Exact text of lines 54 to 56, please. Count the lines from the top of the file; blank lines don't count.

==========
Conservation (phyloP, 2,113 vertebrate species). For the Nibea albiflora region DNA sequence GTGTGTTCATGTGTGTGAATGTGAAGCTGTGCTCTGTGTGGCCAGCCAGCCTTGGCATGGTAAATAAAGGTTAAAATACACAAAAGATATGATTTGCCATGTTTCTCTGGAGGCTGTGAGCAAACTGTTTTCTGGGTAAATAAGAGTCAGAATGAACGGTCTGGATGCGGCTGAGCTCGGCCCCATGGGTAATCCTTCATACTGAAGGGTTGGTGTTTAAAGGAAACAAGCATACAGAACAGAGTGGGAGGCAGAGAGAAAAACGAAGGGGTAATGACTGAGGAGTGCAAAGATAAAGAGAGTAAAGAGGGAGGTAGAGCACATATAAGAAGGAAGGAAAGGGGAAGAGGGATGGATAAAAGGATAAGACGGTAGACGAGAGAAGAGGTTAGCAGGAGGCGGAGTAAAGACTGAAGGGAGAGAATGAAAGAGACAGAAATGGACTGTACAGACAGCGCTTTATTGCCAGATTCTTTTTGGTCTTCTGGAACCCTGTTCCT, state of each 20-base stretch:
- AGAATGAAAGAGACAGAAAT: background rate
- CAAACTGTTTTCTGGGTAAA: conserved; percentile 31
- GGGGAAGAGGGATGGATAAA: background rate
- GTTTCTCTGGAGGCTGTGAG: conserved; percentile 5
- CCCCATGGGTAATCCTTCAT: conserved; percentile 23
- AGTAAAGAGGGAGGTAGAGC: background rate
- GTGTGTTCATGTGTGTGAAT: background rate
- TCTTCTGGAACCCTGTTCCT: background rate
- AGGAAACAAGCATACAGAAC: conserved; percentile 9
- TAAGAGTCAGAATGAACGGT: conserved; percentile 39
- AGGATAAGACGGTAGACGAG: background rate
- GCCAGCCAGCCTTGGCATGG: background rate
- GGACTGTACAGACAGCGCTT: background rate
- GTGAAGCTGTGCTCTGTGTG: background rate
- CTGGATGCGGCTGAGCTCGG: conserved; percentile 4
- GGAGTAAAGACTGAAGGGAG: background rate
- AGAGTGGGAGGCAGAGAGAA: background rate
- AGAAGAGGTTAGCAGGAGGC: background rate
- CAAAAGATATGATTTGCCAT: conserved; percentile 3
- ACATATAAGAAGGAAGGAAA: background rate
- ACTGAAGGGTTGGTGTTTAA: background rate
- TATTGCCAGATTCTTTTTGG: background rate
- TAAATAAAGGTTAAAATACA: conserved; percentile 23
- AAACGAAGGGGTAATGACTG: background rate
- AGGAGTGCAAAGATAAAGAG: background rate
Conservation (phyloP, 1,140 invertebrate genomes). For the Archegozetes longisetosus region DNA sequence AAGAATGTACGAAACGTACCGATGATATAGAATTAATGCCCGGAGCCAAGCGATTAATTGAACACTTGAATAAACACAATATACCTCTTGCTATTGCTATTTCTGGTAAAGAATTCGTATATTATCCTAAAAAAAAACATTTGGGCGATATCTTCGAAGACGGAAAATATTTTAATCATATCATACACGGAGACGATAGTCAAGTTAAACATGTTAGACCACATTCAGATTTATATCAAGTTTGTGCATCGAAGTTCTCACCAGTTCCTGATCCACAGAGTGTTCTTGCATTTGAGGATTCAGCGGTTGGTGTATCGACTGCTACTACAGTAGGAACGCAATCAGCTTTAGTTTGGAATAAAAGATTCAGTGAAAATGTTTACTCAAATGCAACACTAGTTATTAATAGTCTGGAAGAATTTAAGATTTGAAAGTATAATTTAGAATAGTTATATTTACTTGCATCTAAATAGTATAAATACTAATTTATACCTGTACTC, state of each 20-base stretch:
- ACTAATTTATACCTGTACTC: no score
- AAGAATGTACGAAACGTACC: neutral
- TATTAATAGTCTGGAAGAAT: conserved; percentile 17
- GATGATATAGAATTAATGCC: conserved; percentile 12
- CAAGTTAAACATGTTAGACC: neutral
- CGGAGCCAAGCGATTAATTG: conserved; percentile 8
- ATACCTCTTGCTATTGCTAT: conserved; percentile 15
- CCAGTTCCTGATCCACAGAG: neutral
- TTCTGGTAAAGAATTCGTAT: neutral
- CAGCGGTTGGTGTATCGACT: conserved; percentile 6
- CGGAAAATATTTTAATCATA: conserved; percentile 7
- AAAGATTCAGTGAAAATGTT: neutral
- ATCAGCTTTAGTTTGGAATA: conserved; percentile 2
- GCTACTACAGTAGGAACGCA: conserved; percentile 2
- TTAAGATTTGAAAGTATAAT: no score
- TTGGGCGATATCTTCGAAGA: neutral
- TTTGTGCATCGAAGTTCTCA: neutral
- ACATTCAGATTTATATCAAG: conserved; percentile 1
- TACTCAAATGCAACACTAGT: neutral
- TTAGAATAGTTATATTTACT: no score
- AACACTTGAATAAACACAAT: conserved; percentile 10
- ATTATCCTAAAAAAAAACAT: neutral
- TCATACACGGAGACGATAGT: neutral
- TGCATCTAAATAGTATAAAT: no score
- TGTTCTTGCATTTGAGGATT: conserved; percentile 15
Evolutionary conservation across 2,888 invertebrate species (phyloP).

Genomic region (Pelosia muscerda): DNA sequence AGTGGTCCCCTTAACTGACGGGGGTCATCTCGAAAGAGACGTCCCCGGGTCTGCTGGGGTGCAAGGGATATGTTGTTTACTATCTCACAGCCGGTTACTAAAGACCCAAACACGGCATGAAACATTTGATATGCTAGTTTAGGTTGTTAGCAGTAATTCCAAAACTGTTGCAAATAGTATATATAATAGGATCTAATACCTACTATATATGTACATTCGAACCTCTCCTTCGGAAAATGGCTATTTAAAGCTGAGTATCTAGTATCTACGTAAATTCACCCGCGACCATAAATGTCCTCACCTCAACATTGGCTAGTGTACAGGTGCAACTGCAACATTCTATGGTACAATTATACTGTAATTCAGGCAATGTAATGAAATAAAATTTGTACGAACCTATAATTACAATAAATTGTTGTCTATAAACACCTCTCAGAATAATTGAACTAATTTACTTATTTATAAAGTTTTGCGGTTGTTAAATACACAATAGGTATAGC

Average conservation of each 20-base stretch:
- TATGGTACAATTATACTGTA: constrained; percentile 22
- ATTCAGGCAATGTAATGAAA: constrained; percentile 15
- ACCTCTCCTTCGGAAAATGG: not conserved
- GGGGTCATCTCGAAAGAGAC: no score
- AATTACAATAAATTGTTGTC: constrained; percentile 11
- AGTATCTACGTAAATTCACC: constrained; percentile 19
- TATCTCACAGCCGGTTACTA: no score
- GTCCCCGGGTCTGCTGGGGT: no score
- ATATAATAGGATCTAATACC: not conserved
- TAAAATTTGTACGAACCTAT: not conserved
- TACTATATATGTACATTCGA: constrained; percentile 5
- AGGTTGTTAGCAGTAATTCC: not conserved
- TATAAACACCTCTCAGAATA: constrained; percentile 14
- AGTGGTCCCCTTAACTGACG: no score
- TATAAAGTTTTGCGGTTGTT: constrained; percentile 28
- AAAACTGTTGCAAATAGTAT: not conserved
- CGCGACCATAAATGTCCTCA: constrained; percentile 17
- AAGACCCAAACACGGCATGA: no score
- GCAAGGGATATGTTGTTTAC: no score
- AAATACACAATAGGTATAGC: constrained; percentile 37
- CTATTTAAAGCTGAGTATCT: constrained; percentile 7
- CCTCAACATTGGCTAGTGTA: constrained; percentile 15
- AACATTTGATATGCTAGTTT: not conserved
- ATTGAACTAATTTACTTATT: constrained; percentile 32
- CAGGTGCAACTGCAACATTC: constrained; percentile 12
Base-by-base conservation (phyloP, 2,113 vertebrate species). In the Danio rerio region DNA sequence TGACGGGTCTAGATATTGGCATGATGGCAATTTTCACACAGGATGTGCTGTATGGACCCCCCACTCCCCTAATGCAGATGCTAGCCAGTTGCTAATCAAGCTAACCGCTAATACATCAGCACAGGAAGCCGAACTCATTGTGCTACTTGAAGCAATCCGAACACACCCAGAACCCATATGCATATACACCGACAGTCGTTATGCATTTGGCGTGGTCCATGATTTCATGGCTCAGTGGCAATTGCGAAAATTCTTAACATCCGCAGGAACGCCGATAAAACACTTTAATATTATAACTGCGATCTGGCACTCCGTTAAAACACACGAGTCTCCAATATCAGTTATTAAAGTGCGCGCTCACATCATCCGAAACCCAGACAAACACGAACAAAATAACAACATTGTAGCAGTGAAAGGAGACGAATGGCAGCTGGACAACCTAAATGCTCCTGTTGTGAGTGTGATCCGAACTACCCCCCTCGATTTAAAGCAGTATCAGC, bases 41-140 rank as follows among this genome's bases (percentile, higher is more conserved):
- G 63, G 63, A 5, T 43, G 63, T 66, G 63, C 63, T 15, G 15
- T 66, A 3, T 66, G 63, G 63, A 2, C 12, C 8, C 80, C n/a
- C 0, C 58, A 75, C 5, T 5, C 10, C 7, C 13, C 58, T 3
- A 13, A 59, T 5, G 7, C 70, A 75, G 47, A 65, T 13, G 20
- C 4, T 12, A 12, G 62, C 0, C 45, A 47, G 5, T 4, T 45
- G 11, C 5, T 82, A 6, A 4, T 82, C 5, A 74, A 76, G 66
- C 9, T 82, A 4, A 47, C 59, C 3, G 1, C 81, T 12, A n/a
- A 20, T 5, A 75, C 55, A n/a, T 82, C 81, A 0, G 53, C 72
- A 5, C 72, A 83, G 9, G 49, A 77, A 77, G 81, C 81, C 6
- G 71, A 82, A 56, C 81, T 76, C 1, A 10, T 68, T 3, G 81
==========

Genomic region (Pelosia muscerda): DNA sequence AGTGGTCCCCTTAACTGACGGGGGTCATCTCGAAAGAGACGTCCCCGGGTCTGCTGGGGTGCAAGGGATATGTTGTTTACTATCTCACAGCCGGTTACTAAAGACCCAAACACGGCATGAAACATTTGATATGCTAGTTTAGGTTGTTAGCAGTAATTCCAAAACTGTTGCAAATAGTATATATAATAGGATCTAATACCTACTATATATGTACATTCGAACCTCTCCTTCGGAAAATGGCTATTTAAAGCTGAGTATCTAGTATCTACGTAAATTCACCCGCGACCATAAATGTCCTCACCTCAACATTGGCTAGTGTACAGGTGCAACTGCAACATTCTATGGTACAATTATACTGTAATTCAGGCAATGTAATGAAATAAAATTTGTACGAACCTATAATTACAATAAATTGTTGTCTATAAACACCTCTCAGAATAATTGAACTAATTTACTTATTTATAAAGTTTTGCGGTTGTTAAATACACAATAGGTATAGC

Average conservation of each 20-base stretch:
- TATGGTACAATTATACTGTA: constrained; percentile 22